Clinical Manifestations
The WHO has provided an updated clinical definition of SARS (Table 1). SARS typically begins with a prodrome of high fever that may be accompanied by chills, rigors, headache, malaise, and myalgia. Some patients experience mild respiratory distress at the onset of illness. Rash and gastrointestinal findings are normally absent. The severity of SARS ranges from mild illness to death.

Approximately 3 to 7 days after the onset of symptoms, a lower-respiratory phase begins. This is characterized by a dry, nonproductive cough or dyspnea, which may progress to hypoxemia. In 10% to 20% of cases, SARS is severe enough for the patient to require intubation and mechanical ventilation.2

Chest radiographs may be normal during the prodrome phase and throughout the course of illness. In many patients, however, the lower-respiratory phase is characterized by early focal interstitial infiltrates that can progress to more generalized patchy interstitial infiltrates. In the late stages of SARS, chest radiographs may show areas of consolidation. Laboratory findings of patients with SARS are summarized in Table 2.

  • Decreased absolute lymphocyte count early in the course of disease
  • Normal or slightly decreased overall white–blood-cell count early in the course of disease; leukopenia in 50% of patients at the peak of the lower-respiratory phase
  • Normal or slightly decreased platelet count early in the course of disease;       thrombocytopenia or low-normal platelet count (50,000 to 150,000/mL) at the peak of the lower-respiratory phase
  • Elevated serum creatine phospho
    ki nase levels (as high as 3,000 IU/L) and serum hepatic transaminases (two to six times the upper limit of normal) at the peak of the lower-respiratory phase
  • Normal renal function
Table 2. Typical laboratory findings in patients with severe acute respiratory syndrome. Adapted from MMWR Morb Mortal Wkly Rep.7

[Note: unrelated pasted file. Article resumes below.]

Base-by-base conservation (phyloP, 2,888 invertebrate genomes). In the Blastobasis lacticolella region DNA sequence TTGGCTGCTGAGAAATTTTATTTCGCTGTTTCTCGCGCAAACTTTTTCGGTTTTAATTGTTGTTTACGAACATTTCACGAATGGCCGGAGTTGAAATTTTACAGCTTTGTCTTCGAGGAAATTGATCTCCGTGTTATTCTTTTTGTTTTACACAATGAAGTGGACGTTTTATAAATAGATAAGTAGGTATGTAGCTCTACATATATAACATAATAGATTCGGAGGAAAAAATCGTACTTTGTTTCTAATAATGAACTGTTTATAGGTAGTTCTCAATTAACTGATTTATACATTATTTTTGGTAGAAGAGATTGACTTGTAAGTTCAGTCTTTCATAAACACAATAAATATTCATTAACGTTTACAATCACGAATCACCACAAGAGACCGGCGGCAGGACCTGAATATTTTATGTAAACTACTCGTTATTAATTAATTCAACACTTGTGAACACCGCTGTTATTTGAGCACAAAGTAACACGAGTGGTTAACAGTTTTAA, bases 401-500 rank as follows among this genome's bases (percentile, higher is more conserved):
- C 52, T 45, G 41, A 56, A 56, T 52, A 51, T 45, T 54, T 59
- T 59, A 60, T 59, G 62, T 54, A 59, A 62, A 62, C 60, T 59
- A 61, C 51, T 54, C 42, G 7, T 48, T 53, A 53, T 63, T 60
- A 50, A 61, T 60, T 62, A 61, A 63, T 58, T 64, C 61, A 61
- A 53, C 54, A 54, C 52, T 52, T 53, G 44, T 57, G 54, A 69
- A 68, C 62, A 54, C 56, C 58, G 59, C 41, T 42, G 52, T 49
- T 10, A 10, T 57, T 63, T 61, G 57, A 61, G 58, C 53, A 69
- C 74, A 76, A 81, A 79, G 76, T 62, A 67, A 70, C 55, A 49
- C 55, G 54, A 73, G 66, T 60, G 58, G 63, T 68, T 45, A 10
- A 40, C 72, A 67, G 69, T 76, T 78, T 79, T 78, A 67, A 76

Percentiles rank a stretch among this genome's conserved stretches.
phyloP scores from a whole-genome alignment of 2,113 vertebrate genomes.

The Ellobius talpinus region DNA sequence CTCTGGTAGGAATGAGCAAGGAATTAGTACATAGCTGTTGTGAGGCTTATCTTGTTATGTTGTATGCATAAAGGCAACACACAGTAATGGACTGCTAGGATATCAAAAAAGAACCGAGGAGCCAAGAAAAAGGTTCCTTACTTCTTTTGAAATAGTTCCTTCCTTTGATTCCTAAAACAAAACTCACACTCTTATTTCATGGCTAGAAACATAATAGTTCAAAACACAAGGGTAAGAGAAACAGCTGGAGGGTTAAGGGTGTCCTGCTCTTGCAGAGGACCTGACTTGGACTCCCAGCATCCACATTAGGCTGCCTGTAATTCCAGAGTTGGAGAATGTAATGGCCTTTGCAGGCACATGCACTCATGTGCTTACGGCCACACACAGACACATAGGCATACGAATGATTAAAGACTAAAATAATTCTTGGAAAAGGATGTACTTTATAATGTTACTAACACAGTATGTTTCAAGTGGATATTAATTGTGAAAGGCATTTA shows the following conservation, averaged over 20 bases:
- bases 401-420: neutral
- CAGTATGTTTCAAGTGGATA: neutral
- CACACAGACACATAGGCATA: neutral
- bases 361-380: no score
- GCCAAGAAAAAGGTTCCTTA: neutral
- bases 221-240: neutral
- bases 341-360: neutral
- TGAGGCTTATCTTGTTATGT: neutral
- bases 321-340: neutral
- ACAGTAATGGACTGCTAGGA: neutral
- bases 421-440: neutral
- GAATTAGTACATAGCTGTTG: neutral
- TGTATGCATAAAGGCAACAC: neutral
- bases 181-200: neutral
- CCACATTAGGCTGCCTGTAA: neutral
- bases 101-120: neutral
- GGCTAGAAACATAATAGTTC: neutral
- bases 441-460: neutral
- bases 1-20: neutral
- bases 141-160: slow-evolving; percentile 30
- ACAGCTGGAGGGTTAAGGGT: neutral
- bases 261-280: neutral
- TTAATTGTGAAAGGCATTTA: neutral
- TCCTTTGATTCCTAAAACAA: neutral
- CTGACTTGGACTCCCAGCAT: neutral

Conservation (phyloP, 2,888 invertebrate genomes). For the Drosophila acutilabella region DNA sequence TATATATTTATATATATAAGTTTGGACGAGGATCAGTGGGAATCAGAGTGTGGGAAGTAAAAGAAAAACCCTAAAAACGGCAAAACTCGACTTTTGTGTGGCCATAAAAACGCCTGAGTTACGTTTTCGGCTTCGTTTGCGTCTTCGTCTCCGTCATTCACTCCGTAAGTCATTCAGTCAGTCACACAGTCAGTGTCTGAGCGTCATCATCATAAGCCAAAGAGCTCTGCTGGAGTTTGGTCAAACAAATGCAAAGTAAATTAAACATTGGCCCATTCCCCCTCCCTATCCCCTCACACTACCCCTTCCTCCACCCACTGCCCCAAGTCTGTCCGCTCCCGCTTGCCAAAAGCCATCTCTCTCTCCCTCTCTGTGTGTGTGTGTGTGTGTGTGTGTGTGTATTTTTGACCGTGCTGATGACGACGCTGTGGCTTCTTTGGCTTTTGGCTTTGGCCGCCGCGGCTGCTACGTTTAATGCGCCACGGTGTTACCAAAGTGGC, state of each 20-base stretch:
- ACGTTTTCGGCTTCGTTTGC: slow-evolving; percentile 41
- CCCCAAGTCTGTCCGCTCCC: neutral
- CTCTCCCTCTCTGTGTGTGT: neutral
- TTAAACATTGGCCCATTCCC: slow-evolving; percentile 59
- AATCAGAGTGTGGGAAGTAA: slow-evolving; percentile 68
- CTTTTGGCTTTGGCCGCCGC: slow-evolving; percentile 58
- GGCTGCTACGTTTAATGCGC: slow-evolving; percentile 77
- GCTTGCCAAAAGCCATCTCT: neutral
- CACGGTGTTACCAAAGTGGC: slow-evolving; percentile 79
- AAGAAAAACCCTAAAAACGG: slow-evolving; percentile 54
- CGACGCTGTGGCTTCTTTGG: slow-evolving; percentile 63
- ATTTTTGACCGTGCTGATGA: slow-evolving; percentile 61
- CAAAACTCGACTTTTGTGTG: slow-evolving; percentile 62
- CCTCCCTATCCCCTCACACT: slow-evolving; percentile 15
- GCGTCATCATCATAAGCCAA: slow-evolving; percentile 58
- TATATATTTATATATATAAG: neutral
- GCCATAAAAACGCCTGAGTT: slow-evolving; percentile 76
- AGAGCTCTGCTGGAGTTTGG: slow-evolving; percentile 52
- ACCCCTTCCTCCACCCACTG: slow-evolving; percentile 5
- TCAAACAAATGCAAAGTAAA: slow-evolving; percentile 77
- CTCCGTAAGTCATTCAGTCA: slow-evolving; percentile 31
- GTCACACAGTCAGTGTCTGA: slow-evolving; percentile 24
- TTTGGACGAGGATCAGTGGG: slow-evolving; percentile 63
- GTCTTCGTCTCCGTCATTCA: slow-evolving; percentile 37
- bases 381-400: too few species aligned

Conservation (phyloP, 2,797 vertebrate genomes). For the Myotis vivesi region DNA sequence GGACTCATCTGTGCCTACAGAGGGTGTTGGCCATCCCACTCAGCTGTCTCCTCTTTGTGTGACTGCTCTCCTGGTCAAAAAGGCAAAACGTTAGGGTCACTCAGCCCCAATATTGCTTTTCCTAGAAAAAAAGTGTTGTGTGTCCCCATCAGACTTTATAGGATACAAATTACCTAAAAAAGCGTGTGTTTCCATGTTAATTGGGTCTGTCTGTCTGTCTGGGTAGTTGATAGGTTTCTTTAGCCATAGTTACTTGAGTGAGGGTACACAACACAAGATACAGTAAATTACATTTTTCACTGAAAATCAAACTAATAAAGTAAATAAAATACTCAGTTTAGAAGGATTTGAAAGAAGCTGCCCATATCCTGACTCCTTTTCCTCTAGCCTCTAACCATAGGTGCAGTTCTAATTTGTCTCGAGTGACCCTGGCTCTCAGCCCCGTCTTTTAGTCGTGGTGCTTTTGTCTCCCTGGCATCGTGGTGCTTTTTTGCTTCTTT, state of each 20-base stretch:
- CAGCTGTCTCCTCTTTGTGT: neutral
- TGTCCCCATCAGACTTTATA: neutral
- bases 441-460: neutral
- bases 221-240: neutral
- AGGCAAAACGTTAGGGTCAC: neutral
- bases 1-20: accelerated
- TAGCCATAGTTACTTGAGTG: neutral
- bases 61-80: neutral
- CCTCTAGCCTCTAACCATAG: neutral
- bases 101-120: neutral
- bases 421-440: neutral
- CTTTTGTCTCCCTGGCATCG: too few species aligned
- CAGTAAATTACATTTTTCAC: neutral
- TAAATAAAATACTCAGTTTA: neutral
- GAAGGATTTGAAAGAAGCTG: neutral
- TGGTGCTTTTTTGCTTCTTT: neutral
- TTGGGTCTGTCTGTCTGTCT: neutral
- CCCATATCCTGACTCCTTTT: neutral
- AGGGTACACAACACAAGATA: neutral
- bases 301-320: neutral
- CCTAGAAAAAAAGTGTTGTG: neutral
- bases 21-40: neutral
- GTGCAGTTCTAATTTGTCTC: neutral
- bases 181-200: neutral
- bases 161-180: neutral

Treatment and Reporting
No specific treatment recommendations can be made at this time. Empiric therapy should include coverage of organisms associated with any community-acquired pneumonia of unclear etiology, and should include agents with activity against both typical and atypical respiratory pathogens.9 Treatment choices may be influenced by the severity of the illness. Infectious disease consultation is recommended.

The CDC requests that health care personnel who suspect cases of SARS report the cases to their state health departments. State health departments, international airlines, cruise ships, and cargo carriers are asked to report cases directly to the SARS Investigative Team at the CDC Emergency Operations Center by calling (770) 488-7100.

Additional and updated information about SARS—including infection-control guidance and detailed procedures for reporting suspected cases—is available at www.cdc.gov/ncidod/sars.  Updated worldwide case counts are available at www.who.int

John D. Zoidis, MD, is a contributing writer for RT. Phyllis C. Braun, PhD, is professor, Department of Biology, Fairfield University, Fairfield, Conn.

References
1. CDC. Update: outbreak of severe acute respiratory syndrome—worldwide, 2003. MMWR Morb Mortal Wkly Rep. 2003;52:241-248.
2. WHO. SARS: cumulative number of reported probable cases. Available at: http://www. who.int/csr/sars/map2003_04_24.gif. Accessed May 2, 2003.
3. Peiris J, Lai S, Poon L, et al. Coronavirus as a possible cause of severe acute respiratory syndrome. Lancet. 2003;361:1319-1325.
4. Drosten C, Gunther S, Preiser W, et al. Identification of a novel coronavirus in patients with severe acute respiratory syndrome. N Engl J Med. Available at: http://content.nejm.org/ early_release/sars.dtl. Accessed May 8, 2003.
5. Ksiazek TG, Erdman D, Goldsmith CS, et al. A novel coronavirus associated with severe acute respiratory syndrome. N Engl J Med. 2003;348:1947-1958.
6. Lai MM. Genetic recombination in RNA viruses. Curr Top Microbiol Immunol. 1992;176:21-32.
7. CDC. Preliminary clinical description of severe acute respiratory syndrome. MMWR Morb Mortal Wkly Rep. 2003;52:255-256.
8. CDC. Infection control precautions for aerosol-generating procedures on patients who have suspected severe acute respiratory syndrome (SARS). Available at: http://www. cdc.gov/ncidod/ sars/aerosolinfectioncontrol.htm. Accessed May 8, 2003.
9. CDC. Severe acute respiratory syndrome (SARS): treatment. Available at: http:// www.cdc.gov/ncidod/sars/treatment.htm. Accessed May 2, 2003.